Guest Author - Michele G. Desmoulins
What does it mean?
The term archival quality has a somewhat malleable definition. In
general though, it can be considered to be a term used to describe materials
that retain their original characteristics, without a great loss of quality, over
an indefinite period of time.
The phrase is not quantifiable and no legal or ethical standards are in place
to determine how long items of archival quality will last. Archival quality
can be used in reference to a material's resistance to deterioration or the
storage conditions to which an item is housed.
Often times, the words acid free are linked to materials of archival quality.
This means the paper or glue was made with a pH balance of 7.0 or higher.
It is important to note that not all acid free products are of archival quality.
There are other chemicals that go into the making of glues and papers that
can have a deteriorating effect. These must be eliminated or reduced to
ensure archival quality. In general though, when a manufacturer uses the
term acid free, you can be reasonably certain the product will stand up over
Another term often associated with archival quality is lignin. Basically,
lignin is the substance in wood that makes it hard. The more lignin, the
harder the wood. However, when left in during the papermaking process,
lignin makes it deteriorate. Think how badly yellowed and brittle
newspaper becomes. This is an example of a type of paper where the lignin
has been left in.
It is important also, to consider all the items you will be using in your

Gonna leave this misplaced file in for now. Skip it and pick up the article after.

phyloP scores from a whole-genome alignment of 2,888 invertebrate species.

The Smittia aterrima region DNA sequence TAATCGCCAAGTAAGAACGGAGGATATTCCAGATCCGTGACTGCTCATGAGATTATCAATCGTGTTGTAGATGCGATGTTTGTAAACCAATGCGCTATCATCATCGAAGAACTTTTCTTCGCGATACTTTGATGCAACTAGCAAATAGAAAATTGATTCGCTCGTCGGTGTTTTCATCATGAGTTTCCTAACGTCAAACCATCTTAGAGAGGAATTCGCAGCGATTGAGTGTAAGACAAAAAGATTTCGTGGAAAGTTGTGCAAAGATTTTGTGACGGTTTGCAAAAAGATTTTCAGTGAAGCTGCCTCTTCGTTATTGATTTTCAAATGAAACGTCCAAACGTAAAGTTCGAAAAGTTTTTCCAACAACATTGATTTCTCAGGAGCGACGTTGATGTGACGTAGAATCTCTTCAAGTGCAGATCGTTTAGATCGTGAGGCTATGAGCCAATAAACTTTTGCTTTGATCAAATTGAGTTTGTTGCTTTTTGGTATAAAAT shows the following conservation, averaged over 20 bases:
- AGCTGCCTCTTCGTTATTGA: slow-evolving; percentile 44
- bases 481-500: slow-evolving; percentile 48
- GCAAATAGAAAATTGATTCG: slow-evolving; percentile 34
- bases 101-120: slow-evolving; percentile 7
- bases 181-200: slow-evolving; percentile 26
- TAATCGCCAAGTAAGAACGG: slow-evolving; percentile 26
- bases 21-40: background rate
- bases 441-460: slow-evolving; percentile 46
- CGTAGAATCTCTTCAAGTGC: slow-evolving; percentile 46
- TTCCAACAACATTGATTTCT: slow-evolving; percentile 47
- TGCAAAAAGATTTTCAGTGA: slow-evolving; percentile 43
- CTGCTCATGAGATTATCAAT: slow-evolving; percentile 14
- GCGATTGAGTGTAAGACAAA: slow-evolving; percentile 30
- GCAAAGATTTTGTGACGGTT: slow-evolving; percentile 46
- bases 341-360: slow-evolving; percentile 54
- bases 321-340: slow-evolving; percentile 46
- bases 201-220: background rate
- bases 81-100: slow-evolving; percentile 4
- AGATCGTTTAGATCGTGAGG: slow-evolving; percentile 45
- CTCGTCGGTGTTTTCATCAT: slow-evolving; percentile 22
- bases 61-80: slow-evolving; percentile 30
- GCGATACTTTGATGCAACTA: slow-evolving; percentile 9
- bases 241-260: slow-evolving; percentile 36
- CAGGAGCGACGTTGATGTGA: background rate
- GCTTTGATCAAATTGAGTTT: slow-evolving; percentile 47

project and not just the paper and glue, as these may contain acid and
lignin as well. Any pens, highlighters, pencils, charcoal, pastels, chalk,
stickers etc. must have the words acid free, photo safe or archival
safe to ensure your artwork will last.
Another term that is less used but, contributes to archival quality is
buffered. It means an alkaline substance has been added to the process of
making paper to neutralize the effects of the acid.
When paper has been buffered it has a higher resistance to acid seepage or
migration from neighboring materials. It can also neutralize acid from
direct contact with acidic items.
However, there are some types of color photos and textiles that do not
do well against buffered paper over time. Most paper though is made without
a buffering agent added, so they are sold most places and are easy to find.
Many people prefer non-buffered paper in their artwork, as well as, for
storage purposes. So if you are concerned with the quality of your paper art
withstanding the test of time, be sure to use archival quality materials in